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Moroccan-Style Stuffed Artichoke Bottoms

Moroccan-Style Stuffed Artichoke Bottoms Related:   Africa, appetizers, dairy, gluten-free option, Hanukkah, pareve, Passover, Shabbat, Sukkot, vegan, vegetables & legumes, vegetarian

Prep time:

Cook time:

Yield: 12-15 artichokes

Stuffed artichoke bottoms (left in the photo above), prepared by the Moroccan side of my family, always made Shabbat and holiday meals (especially Passover) special while growing up. Coincidentally, Moshe Zusman, who photographed this dish, shared that his own Moroccan mother makes them and that this dish is one of his favorites as well. The artichoke bottoms are usually stuffed with meatballs. However, I inherited my nutritionist grandmother’s passion for making vegetarian/vegan variations of our treasured family dishes. The natural choice was an eggplant “meatball” studded with chunks of mushroom and bell pepper. Photo by Moshe Zusman Photography Studio.


  • Vegetarian “Meatballs” for Stuffing
  • 1-2 tablespoons olive oil
  • 1 pound eggplant, cut into 1-inch pieces (preferably Chinese eggplant)
  • ¼ cup water
  • 1 large red bell pepper, chopped
  • 2 large Portobello mushrooms (or other mushroom variety), chopped into ¼-inch pieces
  • 1 teaspoon kosher salt
  • ½ teaspoon black pepper
  • 1 medium red onion, chopped
  • 1 tablespoon garlic, minced
  • 1 cup cooked or canned white beans, rinsed and drained
  • ¼ cup parsley, chopped
  • 1 cup plus 2 tablespoons whole panko crumbs (Italian seasoning flavor or season to taste) (variations: matzah meal during Passover, gluten-free breadcrumbs if gluten-free is needed)
  • 1/8 cup basil leaves, chopped (optional)
  • 1 teaspoon fresh oregano, chopped, or ¼ teaspoon dried (optional)
  • Dash of red cooking wine (optional)
  • Juice of ½ a lemon (optional)
  • Pinch of red chili flakes or Aleppo pepper (optional)
  • 2-3 13.75-ounce cans artichoke bottoms, drained, or frozen artichokes, defrosted
  • To Finish
  • Vegetable oil for frying (optional)
  • 6 mint leaves (optional)
  • 2-3 tablespoons grated Parmesan cheese (optional) (omit to make vegan/pareve)
  • Sprinkle of sumac (optional)


  • Making the “meatballs”: Heat ½ to 1 tablespoon of olive oil in a skillet over medium heat. When hot, add the eggplant and sauté for about 5 minutes. Season with salt and pepper to taste. Add water and stir occasionally until the eggplant is tender, about 10 minutes. Transfer to the bowl of a food processor.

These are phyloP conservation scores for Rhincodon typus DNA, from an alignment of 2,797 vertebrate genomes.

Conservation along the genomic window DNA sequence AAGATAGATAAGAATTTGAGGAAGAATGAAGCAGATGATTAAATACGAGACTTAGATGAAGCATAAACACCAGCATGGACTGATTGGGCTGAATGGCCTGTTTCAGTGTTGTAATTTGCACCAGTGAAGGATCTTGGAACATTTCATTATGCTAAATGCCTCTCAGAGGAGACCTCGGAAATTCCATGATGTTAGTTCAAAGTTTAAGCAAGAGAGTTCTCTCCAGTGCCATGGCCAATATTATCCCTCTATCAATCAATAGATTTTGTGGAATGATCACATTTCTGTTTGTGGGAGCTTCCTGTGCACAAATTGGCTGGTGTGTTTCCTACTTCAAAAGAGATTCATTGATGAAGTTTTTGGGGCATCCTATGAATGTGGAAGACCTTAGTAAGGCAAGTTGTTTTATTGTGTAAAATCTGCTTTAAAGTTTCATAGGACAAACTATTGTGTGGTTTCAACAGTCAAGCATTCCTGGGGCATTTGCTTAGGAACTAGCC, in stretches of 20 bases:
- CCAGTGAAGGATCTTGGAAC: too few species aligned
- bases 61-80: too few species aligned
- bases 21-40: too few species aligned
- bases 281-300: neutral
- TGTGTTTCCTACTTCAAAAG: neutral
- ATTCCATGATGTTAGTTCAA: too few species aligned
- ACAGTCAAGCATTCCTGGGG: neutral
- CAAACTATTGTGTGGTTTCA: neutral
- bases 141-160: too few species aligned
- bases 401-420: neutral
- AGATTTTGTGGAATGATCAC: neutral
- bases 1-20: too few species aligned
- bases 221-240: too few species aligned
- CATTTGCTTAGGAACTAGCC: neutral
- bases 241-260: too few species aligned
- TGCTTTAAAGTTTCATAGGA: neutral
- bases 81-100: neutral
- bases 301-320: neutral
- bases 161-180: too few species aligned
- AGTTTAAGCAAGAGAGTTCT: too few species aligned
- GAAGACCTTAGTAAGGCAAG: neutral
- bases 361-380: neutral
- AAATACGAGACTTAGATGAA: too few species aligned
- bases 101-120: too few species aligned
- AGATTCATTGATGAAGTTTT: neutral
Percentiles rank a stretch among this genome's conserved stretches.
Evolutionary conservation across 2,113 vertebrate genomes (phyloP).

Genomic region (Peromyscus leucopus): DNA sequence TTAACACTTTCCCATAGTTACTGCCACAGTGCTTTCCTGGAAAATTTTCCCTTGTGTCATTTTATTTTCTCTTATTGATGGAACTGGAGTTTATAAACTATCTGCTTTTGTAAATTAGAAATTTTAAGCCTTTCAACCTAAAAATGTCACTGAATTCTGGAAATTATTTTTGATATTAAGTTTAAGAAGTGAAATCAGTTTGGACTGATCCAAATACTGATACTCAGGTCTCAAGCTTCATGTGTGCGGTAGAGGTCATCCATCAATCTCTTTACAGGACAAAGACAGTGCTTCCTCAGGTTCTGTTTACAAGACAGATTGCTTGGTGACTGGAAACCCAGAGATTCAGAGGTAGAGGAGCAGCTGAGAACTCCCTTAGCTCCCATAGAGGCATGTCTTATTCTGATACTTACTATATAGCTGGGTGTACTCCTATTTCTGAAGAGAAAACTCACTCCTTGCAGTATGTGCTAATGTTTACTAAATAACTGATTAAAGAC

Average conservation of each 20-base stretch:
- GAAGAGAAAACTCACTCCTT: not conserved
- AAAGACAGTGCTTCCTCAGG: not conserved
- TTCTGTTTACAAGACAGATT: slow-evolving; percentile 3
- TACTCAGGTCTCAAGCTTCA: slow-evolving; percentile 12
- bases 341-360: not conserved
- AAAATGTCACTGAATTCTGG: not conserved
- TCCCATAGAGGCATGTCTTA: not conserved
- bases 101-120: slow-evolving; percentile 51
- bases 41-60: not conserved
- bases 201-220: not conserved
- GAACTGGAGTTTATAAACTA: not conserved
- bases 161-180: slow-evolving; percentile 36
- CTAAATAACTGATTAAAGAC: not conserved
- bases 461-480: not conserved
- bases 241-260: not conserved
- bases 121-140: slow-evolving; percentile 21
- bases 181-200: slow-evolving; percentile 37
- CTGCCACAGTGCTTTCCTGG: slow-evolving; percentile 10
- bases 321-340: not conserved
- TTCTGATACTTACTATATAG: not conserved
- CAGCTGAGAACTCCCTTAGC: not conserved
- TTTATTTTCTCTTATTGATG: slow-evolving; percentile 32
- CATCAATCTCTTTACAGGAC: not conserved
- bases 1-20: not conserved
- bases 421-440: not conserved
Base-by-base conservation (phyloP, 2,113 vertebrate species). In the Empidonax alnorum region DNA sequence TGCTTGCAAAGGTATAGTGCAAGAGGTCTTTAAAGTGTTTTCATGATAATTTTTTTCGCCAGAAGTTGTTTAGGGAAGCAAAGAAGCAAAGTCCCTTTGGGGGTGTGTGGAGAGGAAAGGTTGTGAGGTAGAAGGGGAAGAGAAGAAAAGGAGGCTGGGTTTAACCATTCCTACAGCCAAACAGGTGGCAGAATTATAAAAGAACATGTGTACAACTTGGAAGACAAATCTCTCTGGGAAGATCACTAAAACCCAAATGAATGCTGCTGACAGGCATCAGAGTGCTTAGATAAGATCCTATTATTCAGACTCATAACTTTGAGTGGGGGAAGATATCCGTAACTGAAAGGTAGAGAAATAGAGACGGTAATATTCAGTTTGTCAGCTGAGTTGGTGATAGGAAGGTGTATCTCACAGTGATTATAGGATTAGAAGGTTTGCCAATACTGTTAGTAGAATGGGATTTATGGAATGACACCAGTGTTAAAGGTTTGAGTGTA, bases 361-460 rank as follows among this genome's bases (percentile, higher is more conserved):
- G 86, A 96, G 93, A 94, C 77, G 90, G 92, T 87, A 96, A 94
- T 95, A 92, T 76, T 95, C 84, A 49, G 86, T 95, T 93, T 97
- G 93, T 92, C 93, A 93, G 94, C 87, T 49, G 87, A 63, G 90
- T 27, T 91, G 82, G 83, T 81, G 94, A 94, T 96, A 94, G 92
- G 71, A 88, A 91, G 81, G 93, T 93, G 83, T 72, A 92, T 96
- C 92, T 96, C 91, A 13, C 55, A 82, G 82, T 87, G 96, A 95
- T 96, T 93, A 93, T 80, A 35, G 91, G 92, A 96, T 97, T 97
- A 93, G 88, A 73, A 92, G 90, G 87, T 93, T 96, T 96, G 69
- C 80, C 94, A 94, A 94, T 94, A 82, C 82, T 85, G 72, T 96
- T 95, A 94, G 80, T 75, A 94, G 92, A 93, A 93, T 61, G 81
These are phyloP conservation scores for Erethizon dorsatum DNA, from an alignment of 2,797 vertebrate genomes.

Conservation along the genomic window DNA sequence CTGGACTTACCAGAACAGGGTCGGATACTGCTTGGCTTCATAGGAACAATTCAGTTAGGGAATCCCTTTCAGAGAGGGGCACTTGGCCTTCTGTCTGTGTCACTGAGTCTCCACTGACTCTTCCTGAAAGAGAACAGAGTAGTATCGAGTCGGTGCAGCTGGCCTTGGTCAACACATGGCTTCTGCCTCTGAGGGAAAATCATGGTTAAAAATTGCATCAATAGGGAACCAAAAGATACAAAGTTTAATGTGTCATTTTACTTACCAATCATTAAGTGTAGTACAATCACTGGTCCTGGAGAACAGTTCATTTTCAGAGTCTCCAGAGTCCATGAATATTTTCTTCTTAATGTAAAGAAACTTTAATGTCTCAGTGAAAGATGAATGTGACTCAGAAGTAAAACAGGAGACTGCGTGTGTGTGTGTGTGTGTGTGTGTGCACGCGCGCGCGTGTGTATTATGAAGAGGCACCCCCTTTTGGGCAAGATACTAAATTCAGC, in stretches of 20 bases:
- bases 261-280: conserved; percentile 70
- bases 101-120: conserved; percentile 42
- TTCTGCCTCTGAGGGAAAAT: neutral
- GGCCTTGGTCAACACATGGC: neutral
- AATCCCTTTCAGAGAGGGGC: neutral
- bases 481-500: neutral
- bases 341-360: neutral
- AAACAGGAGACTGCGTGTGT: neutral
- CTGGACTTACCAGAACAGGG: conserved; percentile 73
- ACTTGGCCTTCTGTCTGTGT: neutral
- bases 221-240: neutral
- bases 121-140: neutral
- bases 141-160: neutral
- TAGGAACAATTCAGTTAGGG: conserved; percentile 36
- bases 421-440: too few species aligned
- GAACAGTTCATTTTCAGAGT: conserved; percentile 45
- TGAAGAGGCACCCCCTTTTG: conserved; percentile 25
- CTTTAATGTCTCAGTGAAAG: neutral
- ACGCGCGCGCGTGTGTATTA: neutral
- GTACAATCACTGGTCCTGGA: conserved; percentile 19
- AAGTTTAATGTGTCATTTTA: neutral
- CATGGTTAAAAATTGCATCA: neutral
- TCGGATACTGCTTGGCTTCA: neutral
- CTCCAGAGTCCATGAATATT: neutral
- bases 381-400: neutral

• Add the remaining ½ to 1 tablespoon of oil to the skillet and the onion and garlic, and cook until translucent, about 5 minutes.
  • Add cooked onion and garlic to the food processor, as well as beans, parsley and half of chopped bell pepper (and basil if using) and pulse until well combined and chopped, but not pureed. Remove the mixture from the food processor and place in a bowl.
  • Add breadcrumbs (or matzah meal for Passover) and optional condiments, if using, and mix well, adjusting salt, seasoning and breadcrumbs/matzah meal as needed to get a good meatball texture without overwhelming the eggplant mixture.
  • Stuffing the artichokes: Preheat the oven to 375 and grease a large rimmed baking sheet or line with parchment paper. Take a drained artichoke bottom. Roll the stuffing mixture into a “meatball” that fits snuggly into that artichoke bottom’s cavity, approximately 1½ inches in diameter, adding 3 to 5 bits of chopped mushroom and 3 to 5 of bell pepper when rolling. It helps to coat the palm of your hands with olive oil when rolling. Place the “meatball” into the cavity of the artichoke bottom. Repeat with the remaining artichoke bottoms to make about 12 to 15 stuffed bottoms.
  • OptionalHeat vegetable oil in a wide, deep pan, about 1-inch deep and deep-fry the stuffed artichokes for about 1 to 2 minutes (or until the “meatball” is solid and medium brown on the outside). Remove and drain on a paper towel.
  • Transfer stuffed (and deep-fried, if chosen) artichoke bottoms from to the baking sheet and bake for about 25 minutes or until the “meatballs” are firm and brown. Garnish with mint leaves and sprinkle with grated Parmesan or sumac, if using, or serve with Carciofi alla Giudia.

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